Nitrate Advisory Continues For Columbus Tap Water
The water advisory issued by the city of Columbus remains in effect. It warns that pregnant women and infants younger than six months should not drink city tap water because it contains nitrates above allowable limits.
Update on Monday, June 22, 2015 at 2:10 p.m., the advisory has been lifted by the City of Columbus. The original story about the advisory is below.
WOSU’s Sam Hendren reports on the origins of the contamination and how the city produces its drinking water.
It’s one of the most picturesque spots in Central Ohio; water plunging down a rock ledge 30 feet into a pool at Hayden Falls Park just west of the Scioto River. Below the falls, the water flows into Griggs Reservoir then moves downstream in the Scioto toward intake valves at Columbus’ Dublin Road Water Treatment plant. Rod Dunn, head of the Water Quality Assurance Lab, explains how river water becomes city drinking water.
“The water is brought in from the river and it’s screened to remove any of the leaves and sticks,” Dunn says. “Then it goes into what we call alum coagulation where we use aluminum sulfate to pull out the mud and the silt. Then it goes through lime softening where we use lime to raise the ph and it precipitates all the calcium carbonate and that’s what causes the hardness of the water. We add carbon dioxide to bring the ph back down. And goes through sand and gravel filters. And then we add chlorine to kill the bacteria. Then it goes into large holding tanks to give the chlorine time to kill the bacteria and disinfect the water.”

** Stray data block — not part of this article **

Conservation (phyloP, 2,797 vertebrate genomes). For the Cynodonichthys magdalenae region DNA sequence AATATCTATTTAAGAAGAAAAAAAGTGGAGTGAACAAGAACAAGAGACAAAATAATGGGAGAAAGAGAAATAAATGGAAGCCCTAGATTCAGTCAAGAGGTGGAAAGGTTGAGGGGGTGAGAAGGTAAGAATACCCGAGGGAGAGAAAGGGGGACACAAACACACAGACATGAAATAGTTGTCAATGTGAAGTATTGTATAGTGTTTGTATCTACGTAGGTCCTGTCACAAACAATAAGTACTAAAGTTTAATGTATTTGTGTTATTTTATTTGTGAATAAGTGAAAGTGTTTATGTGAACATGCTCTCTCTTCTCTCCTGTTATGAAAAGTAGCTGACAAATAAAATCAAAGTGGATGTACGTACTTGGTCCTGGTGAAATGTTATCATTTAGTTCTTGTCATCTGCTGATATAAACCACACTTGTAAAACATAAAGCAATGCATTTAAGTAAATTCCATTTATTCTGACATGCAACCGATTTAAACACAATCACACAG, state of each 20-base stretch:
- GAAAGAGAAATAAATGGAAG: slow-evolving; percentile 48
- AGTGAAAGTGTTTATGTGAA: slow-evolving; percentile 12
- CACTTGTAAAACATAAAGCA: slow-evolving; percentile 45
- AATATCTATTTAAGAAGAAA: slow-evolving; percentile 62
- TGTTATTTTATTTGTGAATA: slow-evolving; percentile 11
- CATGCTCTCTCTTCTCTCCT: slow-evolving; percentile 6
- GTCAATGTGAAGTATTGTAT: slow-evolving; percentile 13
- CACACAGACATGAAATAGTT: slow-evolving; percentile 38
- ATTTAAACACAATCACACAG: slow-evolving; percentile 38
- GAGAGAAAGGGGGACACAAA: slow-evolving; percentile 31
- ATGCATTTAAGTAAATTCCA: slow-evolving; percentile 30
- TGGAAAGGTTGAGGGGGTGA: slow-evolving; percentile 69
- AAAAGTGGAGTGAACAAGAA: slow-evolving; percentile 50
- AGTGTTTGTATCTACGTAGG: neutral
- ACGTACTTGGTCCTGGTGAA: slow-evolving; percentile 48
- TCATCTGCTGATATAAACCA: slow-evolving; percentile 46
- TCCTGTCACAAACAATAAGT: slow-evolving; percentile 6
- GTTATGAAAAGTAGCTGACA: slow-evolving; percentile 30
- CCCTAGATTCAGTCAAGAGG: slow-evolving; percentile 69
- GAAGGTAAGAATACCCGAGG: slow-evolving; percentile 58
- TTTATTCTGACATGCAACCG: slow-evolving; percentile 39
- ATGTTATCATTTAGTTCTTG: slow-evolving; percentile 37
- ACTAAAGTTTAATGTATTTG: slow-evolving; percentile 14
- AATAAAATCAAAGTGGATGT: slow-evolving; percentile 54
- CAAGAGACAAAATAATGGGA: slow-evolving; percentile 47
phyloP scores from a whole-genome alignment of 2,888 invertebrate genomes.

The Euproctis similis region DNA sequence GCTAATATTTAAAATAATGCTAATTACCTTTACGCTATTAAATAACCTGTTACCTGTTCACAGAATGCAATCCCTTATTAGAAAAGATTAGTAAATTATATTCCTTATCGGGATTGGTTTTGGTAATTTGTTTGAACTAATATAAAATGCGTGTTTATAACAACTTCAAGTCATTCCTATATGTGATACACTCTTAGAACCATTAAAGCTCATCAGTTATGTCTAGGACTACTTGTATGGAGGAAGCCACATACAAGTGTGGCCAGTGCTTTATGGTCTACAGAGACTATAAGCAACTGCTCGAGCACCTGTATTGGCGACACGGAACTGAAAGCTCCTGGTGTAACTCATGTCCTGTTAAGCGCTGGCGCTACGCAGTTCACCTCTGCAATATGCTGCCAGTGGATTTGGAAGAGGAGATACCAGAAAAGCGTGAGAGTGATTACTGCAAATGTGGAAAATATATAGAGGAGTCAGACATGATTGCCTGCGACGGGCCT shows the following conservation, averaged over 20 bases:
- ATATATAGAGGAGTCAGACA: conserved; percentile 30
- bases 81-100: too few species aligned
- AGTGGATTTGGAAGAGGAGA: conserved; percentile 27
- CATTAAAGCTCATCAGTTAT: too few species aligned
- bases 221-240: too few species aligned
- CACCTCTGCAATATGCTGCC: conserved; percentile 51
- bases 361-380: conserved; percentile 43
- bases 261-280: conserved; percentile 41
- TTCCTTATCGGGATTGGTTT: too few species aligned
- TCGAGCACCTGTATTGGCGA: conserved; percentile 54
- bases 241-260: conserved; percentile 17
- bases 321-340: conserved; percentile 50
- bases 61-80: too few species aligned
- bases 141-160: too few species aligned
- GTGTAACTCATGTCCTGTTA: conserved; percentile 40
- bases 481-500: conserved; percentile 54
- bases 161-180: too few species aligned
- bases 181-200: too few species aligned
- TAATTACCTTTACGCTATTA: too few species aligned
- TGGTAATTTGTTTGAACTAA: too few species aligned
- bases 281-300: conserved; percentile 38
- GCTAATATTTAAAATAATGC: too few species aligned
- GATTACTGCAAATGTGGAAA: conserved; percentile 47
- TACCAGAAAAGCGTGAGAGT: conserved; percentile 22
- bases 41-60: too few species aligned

From there that water is pumped to elevated storage tanks and eventually to customers.
Nitrates are inorganic compounds that can be found in lettuce, spinach, celery, and in processed meats like hot dogs and salami.
How did nitrates get into the city water supply? The Scioto River watershed is an area of about a thousand square miles. It stretches north and northwestward to Marion, Kenton and Bellefontaine. 80 percent of that region is agricultural. Dunn says farmers applied fertilizers just before a particularly heavy rain.
“We had a really dry May so it let all the farmers get into the field at one time. We didn’t have any rain events in the middle of May to wash off a little bit of the nitrates at a time. So when we saw the high intensity thunderstorms at the end of May it kind of washed it all off at one time,” Dunn says.
So instead of soaking into the soil, the rainwater laced with nitrates ran into streams that feed the Scioto and supply much of the water for the western portion of Columbus.
The city has two other water treatment plants. One treats water from Hoover Reservoir. The other treats water from an underground aquifer. Neither of those plants has elevated nitrate levels. But water from the Dublin Road plant continues to slightly exceed the EPA’s maximum level: 10 milligrams per liter.
Officials anticipate that the heavy rains that occurred Friday and Saturday will wash a lot of the remaining nitrates downstream past Columbus. But they’re still not certain when the advisory will be lifted.
Columbus is spending $35 million on an ion exchange system that will remove nitrates from drinking water but the system won’t be operational for another two years.
You can find a map of affected neighborhoods on the city of Columbus’ website.